Both tests display the value in milliseconds relative to a NES. Time_Latency gives an emulator's input+audio latency, and the difference of Time_Latency - Audio_Latency gives the emulator's input+video latency.

On my NES emulator with vsync disabled on a 76 Hz CRT monitor, Time_Latency gave 58 msec and Audio_Latency gave 20 msec. This means that joypad input to audio output latency is 58 msec greater than a NES, and joypad input to video output latency is 58 - 20 = 38 msec greater than a NES. For reference, a video frame is 16.7 msec long.

NESASM-format assembly source code available on request.

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but it might provide further useful data. The current test should allow this somewhat, since it makes a click at the same moment it changes the screen.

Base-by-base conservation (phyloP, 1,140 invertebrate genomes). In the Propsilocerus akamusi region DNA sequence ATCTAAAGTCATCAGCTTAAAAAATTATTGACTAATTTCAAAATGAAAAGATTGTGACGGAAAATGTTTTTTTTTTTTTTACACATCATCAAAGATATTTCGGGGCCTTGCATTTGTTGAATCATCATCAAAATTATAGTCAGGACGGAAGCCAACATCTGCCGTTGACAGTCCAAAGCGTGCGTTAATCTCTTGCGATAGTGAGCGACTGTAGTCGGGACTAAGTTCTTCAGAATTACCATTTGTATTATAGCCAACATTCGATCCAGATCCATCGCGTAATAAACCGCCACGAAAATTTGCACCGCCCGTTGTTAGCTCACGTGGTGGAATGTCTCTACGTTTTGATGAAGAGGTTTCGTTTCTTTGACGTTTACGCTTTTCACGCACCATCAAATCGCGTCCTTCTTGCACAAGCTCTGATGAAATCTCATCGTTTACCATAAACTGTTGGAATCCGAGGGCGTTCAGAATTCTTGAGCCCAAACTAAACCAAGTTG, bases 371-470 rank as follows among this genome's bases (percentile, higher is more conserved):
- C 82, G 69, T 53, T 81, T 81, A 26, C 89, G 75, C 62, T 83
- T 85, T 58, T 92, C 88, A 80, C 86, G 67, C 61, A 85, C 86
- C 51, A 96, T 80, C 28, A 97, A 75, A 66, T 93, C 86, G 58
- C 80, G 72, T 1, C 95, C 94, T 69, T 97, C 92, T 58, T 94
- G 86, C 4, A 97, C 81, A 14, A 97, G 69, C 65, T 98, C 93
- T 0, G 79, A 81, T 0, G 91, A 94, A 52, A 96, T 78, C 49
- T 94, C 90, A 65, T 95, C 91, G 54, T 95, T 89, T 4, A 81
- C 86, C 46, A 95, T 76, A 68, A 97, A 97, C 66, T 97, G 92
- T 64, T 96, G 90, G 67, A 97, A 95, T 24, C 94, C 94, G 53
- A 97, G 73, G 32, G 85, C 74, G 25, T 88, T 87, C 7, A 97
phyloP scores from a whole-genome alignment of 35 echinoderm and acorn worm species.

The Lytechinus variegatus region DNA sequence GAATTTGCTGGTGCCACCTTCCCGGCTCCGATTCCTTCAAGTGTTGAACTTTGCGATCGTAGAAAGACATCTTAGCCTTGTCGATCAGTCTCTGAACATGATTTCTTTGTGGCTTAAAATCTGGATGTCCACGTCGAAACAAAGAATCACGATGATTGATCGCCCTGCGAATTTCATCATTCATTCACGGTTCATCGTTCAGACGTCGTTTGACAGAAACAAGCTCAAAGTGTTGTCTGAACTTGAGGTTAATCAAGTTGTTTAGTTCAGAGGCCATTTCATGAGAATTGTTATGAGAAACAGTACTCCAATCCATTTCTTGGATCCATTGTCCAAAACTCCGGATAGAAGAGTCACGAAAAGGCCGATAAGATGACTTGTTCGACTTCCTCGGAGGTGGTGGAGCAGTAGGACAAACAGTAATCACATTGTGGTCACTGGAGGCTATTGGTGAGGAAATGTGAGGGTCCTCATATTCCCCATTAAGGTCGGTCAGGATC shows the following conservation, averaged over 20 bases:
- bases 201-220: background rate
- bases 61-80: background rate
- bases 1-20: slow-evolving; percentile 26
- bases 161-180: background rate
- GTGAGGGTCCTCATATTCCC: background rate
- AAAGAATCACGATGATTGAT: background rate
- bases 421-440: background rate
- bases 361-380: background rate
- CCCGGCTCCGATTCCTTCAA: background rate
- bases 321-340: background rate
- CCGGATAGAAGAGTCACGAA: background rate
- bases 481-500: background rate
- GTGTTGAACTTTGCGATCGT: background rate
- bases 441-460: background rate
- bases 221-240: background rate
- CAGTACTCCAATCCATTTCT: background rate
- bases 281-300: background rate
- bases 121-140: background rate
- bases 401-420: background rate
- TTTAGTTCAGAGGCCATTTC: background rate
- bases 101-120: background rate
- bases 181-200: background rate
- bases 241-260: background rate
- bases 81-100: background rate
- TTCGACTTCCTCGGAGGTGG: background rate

Now I'm not a Nes/Famicom guru but currently the small "p-pop" sound like some kind of audio device being initialized. Maybe the sound should be longer. (For example, the first triangle note of the third world music in SMB3)

Also I see no reason to fill in the whole screen. Just a small portion should be enough.Probably preferable for this kind of test imo. The reason for this is I get the impression the whole screen "filled up" progressively (barely noticable though). The smaller the portion of the screen, the more "instantaneous" it appear. And it's just less distracting to focus on a small visual area. Anyway, not really important I guess.


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Hmmm, I could write one which only relied on the user to adjust the timing until the image and sound occurred at the same time. You could use left and right to adjust the relative timing until you perceived them to be in synchronous, then press a button to get the relative delay the test is having to introduce. Run this test with two different configurations and compare the two values to find the relative difference in latency.
Could be useful, as long as there is an option to have them come up at the exact same time (independently of any user perceptions)